diers were punished Ior desertion,
which consisted of an annual uveraga
of 700 ytairs in prison sentences or a,
total of S.i'iO years for the entire)
11 years. And 'in 11 years from Will
to 1011 the total prison sentences
amounted to 33,000 years.
Two thousand nine hundred an*
eighty-two soldiers are annually punished for military insubordination.
j and in tku> last 14 ye.iiB more tliau
50,000 years in prison tentr-nces and
hard labor sentences for insubordination  were given.
For bad treatment, torture, etc., ot
j soldierB,  about  800 cases are     made
public annually, and notwithstanding
the insignificant    punishment     meted
| out to superiors     in such cuaes,  13,-
I WH) prison sentences were pronouncadj
upon officers  in the past 41 years.
In other words, thiB means that in
round numberB lOO.uou years of prison life have been thc result of tho
German military system in 10 yearn.
During 14 years 10,439 soldiers art-
ually committed suicide, principally
to avoid punishment or brutalitieB of
some kind or another. Every year
from -220 to -III soldiers put an end
to their lives because tbey cannot endure the cruel treatment of their
superiors. In this same period ol
time 1S9,J0-J were so seriously injured
in the army ln time of peace aB to
have to be discharged from service;
0.076 of these accidents resulted fatally.
The cuuse ol this barbarism is tne
iron discipline, which degrades unwilling men into instruments, tran^
forming thero into mere tools in tha
hnnds ol their superior officers. Bad
treatment, torture and humiliations
kill the love of life in these youths.—
(Translated by Paul Zierold).
Fruit Packing Schools
Are Now Available
According to the Yorkshire Post,
the war office is taking drastic measures to secure an adequate supply of
woolen gloves for the army and
navy All the manufactures ln Leicester, the chief centre nf the woolen
industry, have been Informed that
their entire product ol heavy goods
must be placed nt the disposal of
the war oflice, and tbnt If a single
garment bc withheld by n manufacturer or Is supplied  to any  firm whnt-
  »vcr, the war office will nt''onee take
This nhotograph  illustrates the   remarkable spirit of the French troops, which has so often heen the boast   | over the factory at which it ts made
nf the official dispatches. A soldier tries to aid a wounded comrade and   with grim   determination     continuce   |nnn- nln tt, giving the firm a certain
.,».>« .n.m* I percentage of thc profits,
fire ^^^^^^^^^^^^^^^^^^B
COPvftlOHT  ejNDCRWOOr It UNORNWeDOD    N    T.
ON THE FIRING LINE OF THE FRENCH ARMY
Canadian Pacific
Helps Patriotic Fund
The voluntary contribution made by
officers and employees of the     Canadian Pacific railway to tbe Canadian
Patriotic fund of the one day's     pay
in the     month     of September     bas
I amounted to $140,316.7]  to which   is
added the sum ot <tl.421.9S coutribut-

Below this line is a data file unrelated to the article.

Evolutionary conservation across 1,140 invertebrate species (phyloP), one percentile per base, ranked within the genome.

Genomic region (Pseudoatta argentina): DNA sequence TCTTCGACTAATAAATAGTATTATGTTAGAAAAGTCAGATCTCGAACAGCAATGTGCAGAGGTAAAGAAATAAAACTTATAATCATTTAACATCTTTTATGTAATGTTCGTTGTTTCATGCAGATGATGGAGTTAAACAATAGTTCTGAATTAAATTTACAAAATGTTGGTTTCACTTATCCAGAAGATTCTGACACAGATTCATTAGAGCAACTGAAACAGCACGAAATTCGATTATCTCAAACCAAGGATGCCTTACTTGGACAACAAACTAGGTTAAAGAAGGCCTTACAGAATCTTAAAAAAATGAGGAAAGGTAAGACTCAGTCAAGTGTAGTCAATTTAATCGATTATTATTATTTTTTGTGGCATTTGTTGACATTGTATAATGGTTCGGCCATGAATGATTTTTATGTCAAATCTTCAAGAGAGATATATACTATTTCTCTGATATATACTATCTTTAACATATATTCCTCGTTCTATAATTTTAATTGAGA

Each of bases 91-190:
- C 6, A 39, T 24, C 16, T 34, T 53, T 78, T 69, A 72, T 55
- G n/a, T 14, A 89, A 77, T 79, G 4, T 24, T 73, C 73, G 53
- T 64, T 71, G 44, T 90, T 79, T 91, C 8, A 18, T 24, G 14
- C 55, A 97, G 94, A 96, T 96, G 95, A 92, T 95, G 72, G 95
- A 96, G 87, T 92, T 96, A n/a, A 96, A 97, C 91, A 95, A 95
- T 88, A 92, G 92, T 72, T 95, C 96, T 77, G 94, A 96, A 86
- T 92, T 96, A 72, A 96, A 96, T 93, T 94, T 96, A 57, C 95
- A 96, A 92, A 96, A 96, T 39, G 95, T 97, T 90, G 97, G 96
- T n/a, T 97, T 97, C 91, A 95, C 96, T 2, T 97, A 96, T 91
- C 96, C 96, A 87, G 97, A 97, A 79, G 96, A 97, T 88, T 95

| ed in same way     trom tbe Dominion
I Atlantic railway, the line owned     by
I tbe company in Nova Scotia.
In view ot the fact that tbis contribution waB collected from all districts served by the railway Irom Atlantic to Pacific, Sir Thomas Shaugh
nessy bus written to Ottawa asking
that credit in tbc distribution ol this
1 sum should be given the various pro-
I vinccs m the following proportions:
Uritiau Columbia, .■'18,000; Alberta,
}l\OO0; Saskatchewan, 5«15,'K)o; Manitoba, *i!\000; Ontario, *J\OO0; Quebec, *2H,000; New Brunswick, «,3l6,
and to Nova Scotia U.IJI.93.
Tbis contribution is entirely separate from the sum ot JI'Xi.nou voted
by the directors of the Canadian
j Pacific railway to thc fund und to
thc large sums given by directors
and officers in tbeir Individual capacity. During tbe campaign week for
the Montreal branch ot the tund
over $lii,0<oii was collected in Windsor
Street station over and above the
contributions under the "One Day'e
Pay" scheme.
The agricultural department ol tha
provincial government is, for the
sixth year in succession, o fieri ng
truit-pucking schools tor tbe Ijeoefit ol
the fruit-growers of the province.
As ubuuI, the local   administration
of these schools will be placed   in tha
hands of a responsible body, such as
the Farmers'    institute,     the   Fruitgrowers' association, or   the     board
of trade.  Tbe responsible     organiza-
j tion in every case will be required to
'■ guarantee     a     minimum     of twelve
j pupils,  but not     more     than  fifteen,
! with  the  proper qualifications,    at s
tee of $.'! each, to take tbc couise   o!
twelve lessons     of     two and a half
hours a lesson,  the school extendiug
! over tbe week.    In a limited number
ol (ftstiicts a double packing     scbool
can  he arranged tor, in     which     the
minimum guarantee will be     twenty-
four pupils, hut not   more     than 31)
fur the same number of lpssons.
The regulations call for not less
than 30 tt. by IS tt, and well lighted.
It must also be sufficiently heated to
prevent chilling ot the fingers ot the
packers and to prevent the fruit
from freezing at night.
The department provides the instructor and pays his expenses. Tbe
department will also bear the cost ot
parkin* pnper, thc fruit, and nil
other legitimate expenses. except